Now that the stakes are so high, has the industry lost touch with what’s really adventurous in music?
In terms of record companies, major corporations are (even) more oriented towards industrial productions of best-sellers. They don’t need to be adventurous as there are many ways for artists to produce and promote music via independent channels, and major companies can try and pick up artists which have emerged from those channels – and who have already built a following. That said, the big players in “the industry” today are the large digital corporations (GAFA etc), and they don’t invest at all in the discovery, production and promotion of new artists. They don’t produce content, they’re only channels.
You founded Crammed Discs in the 80’s. What is the philosophy that best describes the label? Could you name a couple of Crammed Discs gems that you think more people should listen to?
The label started out as a kind of extension of Aksak Maboul, so the philosophy was similar. The label’s original motto was “Fun & Cosmopolitanism”… thus playfulness, not paying too much attention to stylistic or geographical borders, but following our intuition and taste. Which led us to be to working with many cross-genre and cross-cultural artists, and to be active in (and in between) the areas of rock, electronica, world music, pop etc.
If I had to pick a handful of underexposed Crammed gems, I’d name Benjamin Lew’s albums from the 80’s (see the “Compiled Electronic Landscapes”, released in 2003); “Mail Order Justice” by Juryman vs Spacer (1997); “Internal Clock” by Circadian Rhythms (a collective around This Heat’s Charles Bullen, released in 1998); “Res Inexplicata Volans” by Brazilian producer Apollo Nove (2005); and “Es Tiempo” (2008) by Chicago band Allá. You can hear one of Allá’s tracks in the mixtape I recently did for Boiler Room, which contains many unreleased and upcoming tracks.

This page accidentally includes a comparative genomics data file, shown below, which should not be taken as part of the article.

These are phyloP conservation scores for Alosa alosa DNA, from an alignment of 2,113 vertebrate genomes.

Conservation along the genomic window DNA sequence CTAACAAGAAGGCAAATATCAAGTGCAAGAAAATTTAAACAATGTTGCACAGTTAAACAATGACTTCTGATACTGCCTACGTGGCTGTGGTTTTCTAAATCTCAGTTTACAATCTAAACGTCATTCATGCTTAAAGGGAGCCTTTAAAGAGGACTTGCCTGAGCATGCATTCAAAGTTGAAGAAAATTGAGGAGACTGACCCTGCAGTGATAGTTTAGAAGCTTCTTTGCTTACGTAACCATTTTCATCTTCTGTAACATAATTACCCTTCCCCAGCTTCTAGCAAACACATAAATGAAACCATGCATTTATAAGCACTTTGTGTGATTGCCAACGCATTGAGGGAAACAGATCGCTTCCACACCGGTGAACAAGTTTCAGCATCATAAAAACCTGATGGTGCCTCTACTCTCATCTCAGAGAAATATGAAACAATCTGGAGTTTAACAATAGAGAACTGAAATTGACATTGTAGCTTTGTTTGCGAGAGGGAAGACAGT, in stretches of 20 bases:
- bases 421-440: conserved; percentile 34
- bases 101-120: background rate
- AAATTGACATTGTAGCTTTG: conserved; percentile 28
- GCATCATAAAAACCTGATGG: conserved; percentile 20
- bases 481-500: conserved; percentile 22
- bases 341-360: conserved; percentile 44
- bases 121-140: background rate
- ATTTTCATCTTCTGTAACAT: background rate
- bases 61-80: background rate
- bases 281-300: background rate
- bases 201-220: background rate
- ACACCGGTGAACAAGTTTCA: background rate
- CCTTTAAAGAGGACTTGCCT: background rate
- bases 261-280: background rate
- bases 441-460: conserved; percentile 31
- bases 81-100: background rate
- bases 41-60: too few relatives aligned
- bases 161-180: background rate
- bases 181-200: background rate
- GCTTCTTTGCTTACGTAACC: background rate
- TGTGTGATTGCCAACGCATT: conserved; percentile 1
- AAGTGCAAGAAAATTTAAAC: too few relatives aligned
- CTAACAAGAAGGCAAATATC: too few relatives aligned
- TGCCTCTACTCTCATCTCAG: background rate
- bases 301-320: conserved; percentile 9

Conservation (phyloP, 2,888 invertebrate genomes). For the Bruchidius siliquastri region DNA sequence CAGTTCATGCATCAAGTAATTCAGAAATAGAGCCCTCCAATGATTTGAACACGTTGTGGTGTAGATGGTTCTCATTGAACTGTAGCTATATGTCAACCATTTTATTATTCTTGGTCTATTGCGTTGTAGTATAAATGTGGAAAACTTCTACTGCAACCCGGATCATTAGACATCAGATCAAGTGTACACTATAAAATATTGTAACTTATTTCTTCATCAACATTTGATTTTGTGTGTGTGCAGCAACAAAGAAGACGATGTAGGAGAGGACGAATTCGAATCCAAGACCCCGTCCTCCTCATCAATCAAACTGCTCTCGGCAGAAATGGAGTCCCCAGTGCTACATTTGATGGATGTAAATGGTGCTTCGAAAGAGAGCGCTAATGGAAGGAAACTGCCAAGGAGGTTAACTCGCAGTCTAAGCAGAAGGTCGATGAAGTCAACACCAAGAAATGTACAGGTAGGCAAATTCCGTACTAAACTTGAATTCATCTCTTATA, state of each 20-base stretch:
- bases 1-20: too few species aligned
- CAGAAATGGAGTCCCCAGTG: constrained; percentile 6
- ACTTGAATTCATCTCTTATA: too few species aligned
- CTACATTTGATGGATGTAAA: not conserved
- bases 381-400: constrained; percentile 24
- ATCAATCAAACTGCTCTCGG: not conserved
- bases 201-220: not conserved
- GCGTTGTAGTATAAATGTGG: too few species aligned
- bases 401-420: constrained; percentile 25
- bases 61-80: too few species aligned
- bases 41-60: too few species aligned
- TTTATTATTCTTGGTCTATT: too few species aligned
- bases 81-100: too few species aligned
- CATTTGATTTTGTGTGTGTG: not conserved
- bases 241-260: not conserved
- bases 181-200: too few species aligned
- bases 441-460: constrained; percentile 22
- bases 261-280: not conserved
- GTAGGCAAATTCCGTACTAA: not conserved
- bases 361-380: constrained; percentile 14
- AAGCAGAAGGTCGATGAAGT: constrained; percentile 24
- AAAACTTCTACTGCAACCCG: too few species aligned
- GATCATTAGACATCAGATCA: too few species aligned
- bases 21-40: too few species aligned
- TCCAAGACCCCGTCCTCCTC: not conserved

The more bands I come across, the more I’m convinced Belgium has an impressively creative music scene, way beyond its size. A local musician once told me that geography and proximity to different influences play a big part in that – above all inspiring versatility and an open mind in the arts. What’s your view on that?
Indeed, Belgium is on the border between the Latin and the Anglo-Germanic worlds. It’s a small, relatively young and fragmented country, open to many influences. National culture isn’t as overbearing as it is in countries such as France, Germany or Great Britain, so artists naturally reach out beyond the borders to look for inspiration.
With 2016 out the door, what’s the thing or event that marked the past year for you?
As an artist: preparing and playing the Aksak Maboul ‘Revue’ shows, for which we collaborated with two members of Aquaserge, Laetitia Sadier (Stereolab), Jaakko Eino Kalevi and Lucien Fraipont (Robbing Millions). Very intense, very exciting, a lot of fun was had.
As a label person: working on the preparation of a bunch of great albums, to be released in 2017.
And what are your wishes and plans for 2017 – personal, musical or otherwise?
We have a really busy and exciting release schedule at Crammed, with albums by Lula Pena, Aquaserge, Le Ton Mité, Yasmine Hamdan, Kasai Allstars, Juana Molina… Looking forward for people around the world to listen to and enjoy this record.
As a musician: Aksak Maboul will be playing more shows, and we’re writing new music, for a new album to be released in 2018.